The basic Successive Approximation Model proposed by Allen (2012) informed the design and development of the online course. In order to ensure course quality from the outset, we used the Quality Matters® Higher Education Rubric (Fifth Edition) as the major reference. The pedagogical practices within this fifteen-week course hinge on recent approaches in ELT, e.g., project-based language learning. As part of the evaluation process, we measured the students’ perception on the usefulness of the course quantitatively and qualitatively through an attitudinal survey instrument and open ended reflection questions. Furthermore, to deploy learning analytics, we analyzed the data generated by the learning management system Blackboard Learn, also known as CLE (Collaboration and Learning Environment) to further delve into students’ performance, track their progress, and provide insights into ways to improve it. Eventually, to examine learner achievement and the fulfillment of learning outcomes, we also examined the students’ scores on the placement test, weekly assigned tasks, as well as quizzes and the final exam.

 

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A Trip to the HeART of the Unseen Iran via the VR Empathy Machine

 

Iran

I came to Japan in 2015 to do my PhD, and I realized in the first few days of living here that there are certain stereotypes about the Middle East, especially about Iran. This is why I actively give talks about the real Iran and the Iranian people behind the news, and blog about the Iranian identity at beyondyourstereotypes.wordpress.com (“I Am More Than A Stereotype”).

In my classes, I always allocate one whole session to introduce my country, and this helps me establish my identity and help my students see and perceive me as I perceive myself.

Here is my ELT chalkboard on Iran on the first day of my English Conversation (英語会話) class at Konan Women’s University.

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One of my MAVR teammates, Chris Hastings, who knows about my presentations on Iran, kindly contacted me. Here is a part of his email:

I want to help you add a VR component to your talks/workshops about Iran. I think your efforts to normalize ideas about Iran and squash ridiculous stereotypes are really admirably, and something I want to help with. So, I’m suggesting possibly adding a VR segment to one of your workshops that uses Google Streetview, Google Expeditions, or maybe even a VR movie about Iran. I think this would be really powerful in combination with your words. I recently heard a quote about VR being called an ‘empathy machine’ and it made me think about you and your recent efforts regarding “I Am More Than A Stereotype”.

This semester, I have five classes: Three classes at Konan Women’s University  (English at KonanWU) and two classes at Kobe Women’s University (English at KobeWU). Travel is the theme of all the textbooks that I teach. So, I took this opportunity and planned a virtual trip to the unseen Iran through little but powerful empathy machine. In our recent email exchange, Chris shared a TED Talk with me, titled “How Virtual Reality Can Create the Ultimate Empathy Machine”. It’s probably where the phrase ‘ultimate empathy machine’ was coined. Chris Milk, the speaker is adding ‘ultimate’ to what the film critic Roger Ebert originally said about movies being like ‘machines that generate empathy’.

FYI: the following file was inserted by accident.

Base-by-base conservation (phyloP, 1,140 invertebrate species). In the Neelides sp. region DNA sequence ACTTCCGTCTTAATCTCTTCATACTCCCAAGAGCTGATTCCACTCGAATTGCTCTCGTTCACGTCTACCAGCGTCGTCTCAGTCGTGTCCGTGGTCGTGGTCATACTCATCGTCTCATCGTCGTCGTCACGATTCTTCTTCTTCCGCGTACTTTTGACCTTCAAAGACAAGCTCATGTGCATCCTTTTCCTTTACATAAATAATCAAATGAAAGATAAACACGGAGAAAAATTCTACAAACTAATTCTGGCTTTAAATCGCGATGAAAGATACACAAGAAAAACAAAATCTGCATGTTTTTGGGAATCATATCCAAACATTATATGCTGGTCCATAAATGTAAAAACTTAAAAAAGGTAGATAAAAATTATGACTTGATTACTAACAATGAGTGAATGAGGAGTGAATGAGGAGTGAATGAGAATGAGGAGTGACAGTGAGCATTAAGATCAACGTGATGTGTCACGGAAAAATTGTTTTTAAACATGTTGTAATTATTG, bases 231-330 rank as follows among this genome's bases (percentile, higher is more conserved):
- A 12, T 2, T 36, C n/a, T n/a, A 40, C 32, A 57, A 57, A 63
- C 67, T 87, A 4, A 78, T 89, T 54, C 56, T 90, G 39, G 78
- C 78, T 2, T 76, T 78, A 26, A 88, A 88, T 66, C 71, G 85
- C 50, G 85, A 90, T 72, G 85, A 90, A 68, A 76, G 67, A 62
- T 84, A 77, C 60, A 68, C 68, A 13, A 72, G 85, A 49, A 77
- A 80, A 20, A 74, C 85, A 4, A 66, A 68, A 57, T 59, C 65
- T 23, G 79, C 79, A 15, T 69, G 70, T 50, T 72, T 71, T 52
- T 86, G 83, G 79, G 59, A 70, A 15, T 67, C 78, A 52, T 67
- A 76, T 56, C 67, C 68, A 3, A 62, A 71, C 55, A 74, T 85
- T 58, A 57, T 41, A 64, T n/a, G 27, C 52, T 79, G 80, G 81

I ordered seven Google Cardboards on Amazon and I contacted Chris to pick his brain about the VR integration into my lesson plan. According to him, the best app he has worked with so far is Google Streetview because it is simple and easy to use. He said, the only problem was maybe not a lot of content for Iran. He kindly shared a website which has a VR section on Iran: https://persiaport.com/en/hashtag/virtualreality. It has a lot of content and can be accessed on mobile devices and is compatible with Google Cardboard.

Then, he further explained that if you have your own 360 photos, you could use a service like https://roundme.com/ to upload them to and create a simple tour. There is a free version with somewhat limited functionality which will allow you to do this. It’s also really simple to use. If you want to get serious about making your own tours, then I recommend – https://ggnome.com/pano2vr. If there 360 images on Google Streetview you want to edit / upload to your own platform / make part of a tour, you can use this free software Streetviewgrabber – http://www.purebasic.fr/english/viewtopic.php?f=27&t=50248 (using Google’s photos for educational purposes is OK).

I decided to start with PersiaPort and 360cities  3D images of Iran . I created QR codes for each photo. As homework, I asked my students to find a tourist destination in Iran and bring a photo to the class (digital or in print).

 

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Many students found Nasir ol Molk Mosque as a tourist attraction in Iran. So, I decided to take them there! I also chose Masouleh, a village on the rooftops located in the north of Iran. I divided the students into groups and asked them to describe what they could see in English. We were at the heART of Nasir ol Molk Mosque and Masouleh village, and the classroom was filled with “wow moments”. Some of the students started walking around to be able to see the entire captured scene.

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Here are the QR codes and group number signs in Persian style.

Finally, I got the students to write a paragraph about their VR experience and their trip to Iran. In total, 65 students took a virtual trip to Iran. Here are some of their comments:

I’m planning to make the VR task more complicated for the future virtual trips to the real Iran. I am also going to add Tehrangeles to the activity to take the students to Little Persia in the US. In this way, I can also go there and overcome the travel ban with the help of VR 🙂

Here are my slides on “A Virtual Trip to the Unseen Iran” as part of the MAVR SIG Forum at JALT2017: